It’s fair to say that turnover is expensive. It costs tens of thousands of dollars to attract, find and hire talent. Those costs can run into the hundreds of thousands for mid and senior-level candidates too.
Plus, you’ve got the more intangible costs that turnover causes. Loss of morale, decreased productivity, cultural erosion. The list goes on.
In all, it’s more cost-effective to keep the talent you have, and much less of a headache too. That’s where employee onboarding comes in. There are several important ways to improve employee retention, and employee onboarding is a critical element.
Your employee onboarding experience helps ensure your people stay. It’s about setting culture. We all know how important it is to manage expectations within the recruitment process, which shouldn’t stop at onboarding.
If you don’t manage expectations early on, your employees will have their own expectations. If you don’t meet them, they’ll be dissatisfied. That whole cycle can be resolved by a good onboarding process designed to clarify your culture and processes.
Known as time-to-productivity, this is a critical metric for all HR professionals to pay attention to. Although different people define this differently (what is productivity, and when do we say we’ve arrived), the principle is important.
How quickly after hiring them are your new employees able to do the job you hired them for?
How quickly can you recuperate your recruitment cost outlay?
Your employee onboarding process ensures new hires can hit the ground running and quickly achieve the tasks you’ve hired them for. That’s a no-brainer because it ensures your recruitment spend delivers ROI more quickly.
As mentioned, an effective employee onboarding process has a massive part to play in forming and reinforcing your employer brand. It’s an opportunity to tell new hires who you are and why you do what you do, so they can start to leave and breathe your values.
That sounds simplistic, but in reality, this process starts much earlier – it’s vital to hire the right people to begin with.
Once you’ve hired the right people, though, your job is far from over. Culture only thrives when everyone within that culture is an advocate for it. Your employees have to understand your culture to strengthen it. That process starts with your employee onboarding process.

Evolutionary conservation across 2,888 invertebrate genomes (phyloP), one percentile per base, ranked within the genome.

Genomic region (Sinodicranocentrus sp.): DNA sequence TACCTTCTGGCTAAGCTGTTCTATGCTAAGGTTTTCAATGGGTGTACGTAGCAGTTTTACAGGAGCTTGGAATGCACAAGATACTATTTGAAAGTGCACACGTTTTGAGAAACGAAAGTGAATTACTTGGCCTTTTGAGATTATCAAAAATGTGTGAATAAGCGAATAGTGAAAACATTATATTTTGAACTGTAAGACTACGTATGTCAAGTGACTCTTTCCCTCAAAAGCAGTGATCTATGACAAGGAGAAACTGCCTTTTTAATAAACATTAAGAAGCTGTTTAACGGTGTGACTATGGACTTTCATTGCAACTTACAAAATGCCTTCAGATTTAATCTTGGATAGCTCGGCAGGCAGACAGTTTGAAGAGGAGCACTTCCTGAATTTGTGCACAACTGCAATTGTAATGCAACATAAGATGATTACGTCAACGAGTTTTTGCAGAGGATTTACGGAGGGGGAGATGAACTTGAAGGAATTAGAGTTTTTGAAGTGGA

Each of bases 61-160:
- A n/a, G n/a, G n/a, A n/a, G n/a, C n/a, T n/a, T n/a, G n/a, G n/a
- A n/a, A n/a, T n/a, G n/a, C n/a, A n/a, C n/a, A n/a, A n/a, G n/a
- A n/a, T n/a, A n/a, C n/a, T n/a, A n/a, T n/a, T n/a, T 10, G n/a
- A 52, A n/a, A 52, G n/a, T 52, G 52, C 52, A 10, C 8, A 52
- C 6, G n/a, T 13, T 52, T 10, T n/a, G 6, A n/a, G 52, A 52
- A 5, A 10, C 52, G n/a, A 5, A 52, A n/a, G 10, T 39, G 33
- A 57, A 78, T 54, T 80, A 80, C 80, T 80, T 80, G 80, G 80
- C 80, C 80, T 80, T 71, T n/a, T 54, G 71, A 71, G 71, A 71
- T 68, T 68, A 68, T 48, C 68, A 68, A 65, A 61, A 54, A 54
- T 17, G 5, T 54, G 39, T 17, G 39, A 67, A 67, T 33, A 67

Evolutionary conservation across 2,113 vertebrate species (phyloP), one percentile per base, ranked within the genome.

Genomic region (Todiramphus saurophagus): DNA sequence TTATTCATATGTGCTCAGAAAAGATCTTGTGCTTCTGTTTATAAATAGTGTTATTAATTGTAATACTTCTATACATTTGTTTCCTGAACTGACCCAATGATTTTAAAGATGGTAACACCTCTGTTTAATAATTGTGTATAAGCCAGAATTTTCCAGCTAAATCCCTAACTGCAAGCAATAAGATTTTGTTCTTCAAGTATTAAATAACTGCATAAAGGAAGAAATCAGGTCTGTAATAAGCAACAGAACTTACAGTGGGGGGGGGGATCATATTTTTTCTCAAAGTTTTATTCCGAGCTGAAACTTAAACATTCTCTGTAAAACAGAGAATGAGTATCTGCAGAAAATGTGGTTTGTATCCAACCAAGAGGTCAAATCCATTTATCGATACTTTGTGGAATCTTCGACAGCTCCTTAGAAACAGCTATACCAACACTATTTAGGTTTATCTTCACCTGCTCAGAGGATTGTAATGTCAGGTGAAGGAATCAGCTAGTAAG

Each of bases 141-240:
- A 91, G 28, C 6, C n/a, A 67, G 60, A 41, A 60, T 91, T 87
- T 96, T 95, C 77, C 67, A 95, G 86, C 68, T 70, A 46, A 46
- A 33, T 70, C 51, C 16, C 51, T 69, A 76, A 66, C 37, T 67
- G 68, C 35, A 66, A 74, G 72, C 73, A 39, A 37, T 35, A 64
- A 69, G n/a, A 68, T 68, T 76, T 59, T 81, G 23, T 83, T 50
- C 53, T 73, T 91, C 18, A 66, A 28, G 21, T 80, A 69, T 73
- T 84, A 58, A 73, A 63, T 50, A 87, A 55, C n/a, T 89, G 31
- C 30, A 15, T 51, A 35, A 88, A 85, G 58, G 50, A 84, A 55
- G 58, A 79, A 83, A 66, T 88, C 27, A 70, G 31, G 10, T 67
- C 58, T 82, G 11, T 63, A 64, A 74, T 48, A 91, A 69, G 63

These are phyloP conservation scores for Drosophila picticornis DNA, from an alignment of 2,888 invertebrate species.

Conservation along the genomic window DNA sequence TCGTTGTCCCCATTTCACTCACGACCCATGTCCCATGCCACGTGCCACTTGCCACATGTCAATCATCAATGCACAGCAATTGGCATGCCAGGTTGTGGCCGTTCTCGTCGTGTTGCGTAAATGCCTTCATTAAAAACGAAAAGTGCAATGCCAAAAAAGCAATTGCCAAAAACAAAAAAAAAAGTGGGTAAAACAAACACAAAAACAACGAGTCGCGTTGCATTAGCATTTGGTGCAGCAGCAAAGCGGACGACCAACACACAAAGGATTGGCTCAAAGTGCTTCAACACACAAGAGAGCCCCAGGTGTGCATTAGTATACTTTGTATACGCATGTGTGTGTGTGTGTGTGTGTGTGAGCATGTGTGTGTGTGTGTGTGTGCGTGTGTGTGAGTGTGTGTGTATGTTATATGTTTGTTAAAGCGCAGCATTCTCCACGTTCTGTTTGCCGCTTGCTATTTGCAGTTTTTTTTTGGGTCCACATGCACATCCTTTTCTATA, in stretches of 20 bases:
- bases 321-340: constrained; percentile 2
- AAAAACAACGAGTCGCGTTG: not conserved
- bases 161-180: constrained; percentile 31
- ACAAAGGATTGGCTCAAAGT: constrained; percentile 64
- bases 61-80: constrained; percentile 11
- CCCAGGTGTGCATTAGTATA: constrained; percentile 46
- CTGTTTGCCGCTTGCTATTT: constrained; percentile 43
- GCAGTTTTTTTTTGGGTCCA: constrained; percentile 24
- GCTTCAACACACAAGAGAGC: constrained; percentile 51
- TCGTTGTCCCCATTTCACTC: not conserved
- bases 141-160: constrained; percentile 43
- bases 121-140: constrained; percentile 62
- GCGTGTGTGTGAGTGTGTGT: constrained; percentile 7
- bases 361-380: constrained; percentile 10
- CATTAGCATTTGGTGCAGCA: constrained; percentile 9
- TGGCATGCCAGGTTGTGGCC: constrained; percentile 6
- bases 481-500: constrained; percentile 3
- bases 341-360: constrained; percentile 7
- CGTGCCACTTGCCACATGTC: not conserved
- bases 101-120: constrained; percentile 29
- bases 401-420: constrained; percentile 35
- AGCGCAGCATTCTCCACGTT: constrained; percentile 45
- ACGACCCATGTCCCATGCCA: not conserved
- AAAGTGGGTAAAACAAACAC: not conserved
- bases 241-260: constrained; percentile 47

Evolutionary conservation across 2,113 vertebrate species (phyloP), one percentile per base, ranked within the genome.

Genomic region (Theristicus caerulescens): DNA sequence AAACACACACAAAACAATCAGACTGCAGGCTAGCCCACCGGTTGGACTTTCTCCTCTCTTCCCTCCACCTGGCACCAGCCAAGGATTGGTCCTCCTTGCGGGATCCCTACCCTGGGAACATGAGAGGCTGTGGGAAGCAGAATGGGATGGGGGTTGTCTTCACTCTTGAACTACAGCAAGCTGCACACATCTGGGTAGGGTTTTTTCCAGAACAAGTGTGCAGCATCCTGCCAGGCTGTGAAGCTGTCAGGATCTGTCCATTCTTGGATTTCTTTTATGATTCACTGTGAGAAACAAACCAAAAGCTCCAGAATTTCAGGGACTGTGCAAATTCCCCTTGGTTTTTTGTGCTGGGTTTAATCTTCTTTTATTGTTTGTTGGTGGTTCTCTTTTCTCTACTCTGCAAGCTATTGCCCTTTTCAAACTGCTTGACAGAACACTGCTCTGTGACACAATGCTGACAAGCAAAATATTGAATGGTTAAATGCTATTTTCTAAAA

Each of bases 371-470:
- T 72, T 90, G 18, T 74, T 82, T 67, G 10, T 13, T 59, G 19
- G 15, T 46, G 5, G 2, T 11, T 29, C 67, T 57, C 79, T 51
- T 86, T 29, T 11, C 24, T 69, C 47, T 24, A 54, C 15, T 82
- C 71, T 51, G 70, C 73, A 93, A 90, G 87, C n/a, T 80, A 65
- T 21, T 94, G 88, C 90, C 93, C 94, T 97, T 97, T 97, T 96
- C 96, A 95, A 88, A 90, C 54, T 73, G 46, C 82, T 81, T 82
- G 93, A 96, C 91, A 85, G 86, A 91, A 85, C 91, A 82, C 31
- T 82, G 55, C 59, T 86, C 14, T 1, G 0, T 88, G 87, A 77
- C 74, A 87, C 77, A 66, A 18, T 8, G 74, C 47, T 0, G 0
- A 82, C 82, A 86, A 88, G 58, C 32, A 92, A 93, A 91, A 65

Get it right, and you’re well on your way to building a solid culture that your employees buy into and engage with. Happy and engaged employees make for a stronger employer brand, and a stronger employer brand is the best tool in your recruiting toolbox.
Employer brand gives you a strong ‘pull’ presence in the market, making it easier to attract top talent. When top talent is much in demand, that’s a significant benefit and can massively reduce your recruitment costs.
If your company needs more help with employee onboarding processes, then make sure to test out the beta version of our upcoming software: HReze!
Some mistakes fly under the radar, but others can have a huge, huge impact. For example, a simple food safety mistake within fast-food giant Chipotle led to an E-coli outbreak that cost the brand a 70% drop in earnings.
A moment of bad judgment in the middle echelons of VW, and you’ve got a diesel gate.
The point is this: employees make mistakes, and those mistakes cost money.
There’s nothing you can do to insure yourself against those mistakes completely, but you can go a long way in the right direction. Employee onboarding has a huge part to play here.
Not only does it establish your culture, but it also ensures new employees know your processes and have the tools they need to do a good job. In other words, a good employee onboarding experience provides against both lapses in judgment and simple errors (as far as is possible).
Additional read: 4-Day WorkWeek: Pros, Cons, and Hidden Costs 2023
Your employee onboarding process shouldn’t be a lecture so much as a discussion, which sets a critical tone.
You should aspire to be an open, transparent company. An open-door policy is a great way to encourage employees to air any concerns early before they become major issues. This helps reduce turnover, allowing you to handle the problems before they spiral. It also improves engagement because everyone likes knowing they’ve got a voice.